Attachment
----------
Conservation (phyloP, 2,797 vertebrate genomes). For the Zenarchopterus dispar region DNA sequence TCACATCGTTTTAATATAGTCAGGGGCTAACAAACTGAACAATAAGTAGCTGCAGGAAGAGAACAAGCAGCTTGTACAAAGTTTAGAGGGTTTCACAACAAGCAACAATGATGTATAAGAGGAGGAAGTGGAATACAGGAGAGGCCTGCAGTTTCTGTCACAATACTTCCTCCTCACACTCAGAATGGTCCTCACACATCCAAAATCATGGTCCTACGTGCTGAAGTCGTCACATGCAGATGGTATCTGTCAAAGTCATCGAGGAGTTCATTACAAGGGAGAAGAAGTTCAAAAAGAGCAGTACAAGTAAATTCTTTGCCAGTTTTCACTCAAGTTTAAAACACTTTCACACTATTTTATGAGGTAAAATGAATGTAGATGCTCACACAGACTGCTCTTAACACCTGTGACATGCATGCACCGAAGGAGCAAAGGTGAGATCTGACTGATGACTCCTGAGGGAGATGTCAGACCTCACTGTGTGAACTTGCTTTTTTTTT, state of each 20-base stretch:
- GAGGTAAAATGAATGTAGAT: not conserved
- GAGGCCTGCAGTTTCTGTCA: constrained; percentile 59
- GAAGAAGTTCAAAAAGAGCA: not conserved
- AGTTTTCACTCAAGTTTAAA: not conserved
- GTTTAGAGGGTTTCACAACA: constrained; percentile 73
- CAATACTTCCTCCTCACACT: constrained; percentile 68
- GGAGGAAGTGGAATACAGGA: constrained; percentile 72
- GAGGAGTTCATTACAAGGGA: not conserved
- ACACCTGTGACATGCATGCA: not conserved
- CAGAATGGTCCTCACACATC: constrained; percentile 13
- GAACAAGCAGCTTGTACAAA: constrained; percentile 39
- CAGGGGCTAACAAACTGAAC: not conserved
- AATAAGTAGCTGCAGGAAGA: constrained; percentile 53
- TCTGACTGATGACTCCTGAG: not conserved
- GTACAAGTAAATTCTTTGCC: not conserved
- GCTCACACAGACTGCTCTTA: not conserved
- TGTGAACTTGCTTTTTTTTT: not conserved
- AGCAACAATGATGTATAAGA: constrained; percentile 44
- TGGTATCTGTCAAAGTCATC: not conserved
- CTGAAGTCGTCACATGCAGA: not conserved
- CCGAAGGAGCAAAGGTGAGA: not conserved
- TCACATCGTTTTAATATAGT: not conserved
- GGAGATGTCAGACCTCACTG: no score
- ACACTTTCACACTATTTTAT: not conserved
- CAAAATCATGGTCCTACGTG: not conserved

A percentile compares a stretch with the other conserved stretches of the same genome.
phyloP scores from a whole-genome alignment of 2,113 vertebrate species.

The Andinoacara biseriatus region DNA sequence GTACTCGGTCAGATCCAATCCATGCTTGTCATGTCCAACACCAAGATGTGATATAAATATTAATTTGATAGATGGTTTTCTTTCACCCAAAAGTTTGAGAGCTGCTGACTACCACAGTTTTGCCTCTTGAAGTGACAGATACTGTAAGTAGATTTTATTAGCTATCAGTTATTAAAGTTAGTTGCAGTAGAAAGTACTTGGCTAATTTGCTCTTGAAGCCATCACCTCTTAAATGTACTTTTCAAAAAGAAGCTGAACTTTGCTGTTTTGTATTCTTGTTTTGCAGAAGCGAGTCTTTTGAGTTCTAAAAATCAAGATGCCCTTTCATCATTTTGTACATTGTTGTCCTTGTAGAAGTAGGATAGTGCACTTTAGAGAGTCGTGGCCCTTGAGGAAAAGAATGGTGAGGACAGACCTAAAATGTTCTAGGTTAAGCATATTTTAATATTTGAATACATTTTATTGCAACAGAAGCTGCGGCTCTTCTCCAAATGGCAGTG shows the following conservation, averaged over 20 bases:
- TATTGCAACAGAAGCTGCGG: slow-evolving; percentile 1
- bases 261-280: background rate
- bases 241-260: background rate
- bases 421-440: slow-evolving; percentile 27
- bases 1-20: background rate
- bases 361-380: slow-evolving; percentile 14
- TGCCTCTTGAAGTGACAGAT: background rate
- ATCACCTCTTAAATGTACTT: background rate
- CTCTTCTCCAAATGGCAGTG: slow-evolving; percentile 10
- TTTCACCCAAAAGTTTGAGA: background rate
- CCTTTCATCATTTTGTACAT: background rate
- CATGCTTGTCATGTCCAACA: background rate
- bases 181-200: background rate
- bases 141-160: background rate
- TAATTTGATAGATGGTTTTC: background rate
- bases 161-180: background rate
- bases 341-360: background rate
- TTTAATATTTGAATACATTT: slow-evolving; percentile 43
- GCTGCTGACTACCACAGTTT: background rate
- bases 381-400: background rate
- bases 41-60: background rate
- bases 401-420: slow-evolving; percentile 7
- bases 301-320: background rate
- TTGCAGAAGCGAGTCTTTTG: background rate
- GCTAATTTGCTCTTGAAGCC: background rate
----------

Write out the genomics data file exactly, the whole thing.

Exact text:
Conservation (phyloP, 2,797 vertebrate genomes). For the Zenarchopterus dispar region DNA sequence TCACATCGTTTTAATATAGTCAGGGGCTAACAAACTGAACAATAAGTAGCTGCAGGAAGAGAACAAGCAGCTTGTACAAAGTTTAGAGGGTTTCACAACAAGCAACAATGATGTATAAGAGGAGGAAGTGGAATACAGGAGAGGCCTGCAGTTTCTGTCACAATACTTCCTCCTCACACTCAGAATGGTCCTCACACATCCAAAATCATGGTCCTACGTGCTGAAGTCGTCACATGCAGATGGTATCTGTCAAAGTCATCGAGGAGTTCATTACAAGGGAGAAGAAGTTCAAAAAGAGCAGTACAAGTAAATTCTTTGCCAGTTTTCACTCAAGTTTAAAACACTTTCACACTATTTTATGAGGTAAAATGAATGTAGATGCTCACACAGACTGCTCTTAACACCTGTGACATGCATGCACCGAAGGAGCAAAGGTGAGATCTGACTGATGACTCCTGAGGGAGATGTCAGACCTCACTGTGTGAACTTGCTTTTTTTTT, state of each 20-base stretch:
- GAGGTAAAATGAATGTAGAT: not conserved
- GAGGCCTGCAGTTTCTGTCA: constrained; percentile 59
- GAAGAAGTTCAAAAAGAGCA: not conserved
- AGTTTTCACTCAAGTTTAAA: not conserved
- GTTTAGAGGGTTTCACAACA: constrained; percentile 73
- CAATACTTCCTCCTCACACT: constrained; percentile 68
- GGAGGAAGTGGAATACAGGA: constrained; percentile 72
- GAGGAGTTCATTACAAGGGA: not conserved
- ACACCTGTGACATGCATGCA: not conserved
- CAGAATGGTCCTCACACATC: constrained; percentile 13
- GAACAAGCAGCTTGTACAAA: constrained; percentile 39
- CAGGGGCTAACAAACTGAAC: not conserved
- AATAAGTAGCTGCAGGAAGA: constrained; percentile 53
- TCTGACTGATGACTCCTGAG: not conserved
- GTACAAGTAAATTCTTTGCC: not conserved
- GCTCACACAGACTGCTCTTA: not conserved
- TGTGAACTTGCTTTTTTTTT: not conserved
- AGCAACAATGATGTATAAGA: constrained; percentile 44
- TGGTATCTGTCAAAGTCATC: not conserved
- CTGAAGTCGTCACATGCAGA: not conserved
- CCGAAGGAGCAAAGGTGAGA: not conserved
- TCACATCGTTTTAATATAGT: not conserved
- GGAGATGTCAGACCTCACTG: no score
- ACACTTTCACACTATTTTAT: not conserved
- CAAAATCATGGTCCTACGTG: not conserved

A percentile compares a stretch with the other conserved stretches of the same genome.
phyloP scores from a whole-genome alignment of 2,113 vertebrate species.

The Andinoacara biseriatus region DNA sequence GTACTCGGTCAGATCCAATCCATGCTTGTCATGTCCAACACCAAGATGTGATATAAATATTAATTTGATAGATGGTTTTCTTTCACCCAAAAGTTTGAGAGCTGCTGACTACCACAGTTTTGCCTCTTGAAGTGACAGATACTGTAAGTAGATTTTATTAGCTATCAGTTATTAAAGTTAGTTGCAGTAGAAAGTACTTGGCTAATTTGCTCTTGAAGCCATCACCTCTTAAATGTACTTTTCAAAAAGAAGCTGAACTTTGCTGTTTTGTATTCTTGTTTTGCAGAAGCGAGTCTTTTGAGTTCTAAAAATCAAGATGCCCTTTCATCATTTTGTACATTGTTGTCCTTGTAGAAGTAGGATAGTGCACTTTAGAGAGTCGTGGCCCTTGAGGAAAAGAATGGTGAGGACAGACCTAAAATGTTCTAGGTTAAGCATATTTTAATATTTGAATACATTTTATTGCAACAGAAGCTGCGGCTCTTCTCCAAATGGCAGTG shows the following conservation, averaged over 20 bases:
- TATTGCAACAGAAGCTGCGG: slow-evolving; percentile 1
- bases 261-280: background rate
- bases 241-260: background rate
- bases 421-440: slow-evolving; percentile 27
- bases 1-20: background rate
- bases 361-380: slow-evolving; percentile 14
- TGCCTCTTGAAGTGACAGAT: background rate
- ATCACCTCTTAAATGTACTT: background rate
- CTCTTCTCCAAATGGCAGTG: slow-evolving; percentile 10
- TTTCACCCAAAAGTTTGAGA: background rate
- CCTTTCATCATTTTGTACAT: background rate
- CATGCTTGTCATGTCCAACA: background rate
- bases 181-200: background rate
- bases 141-160: background rate
- TAATTTGATAGATGGTTTTC: background rate
- bases 161-180: background rate
- bases 341-360: background rate
- TTTAATATTTGAATACATTT: slow-evolving; percentile 43
- GCTGCTGACTACCACAGTTT: background rate
- bases 381-400: background rate
- bases 41-60: background rate
- bases 401-420: slow-evolving; percentile 7
- bases 301-320: background rate
- TTGCAGAAGCGAGTCTTTTG: background rate
- GCTAATTTGCTCTTGAAGCC: background rate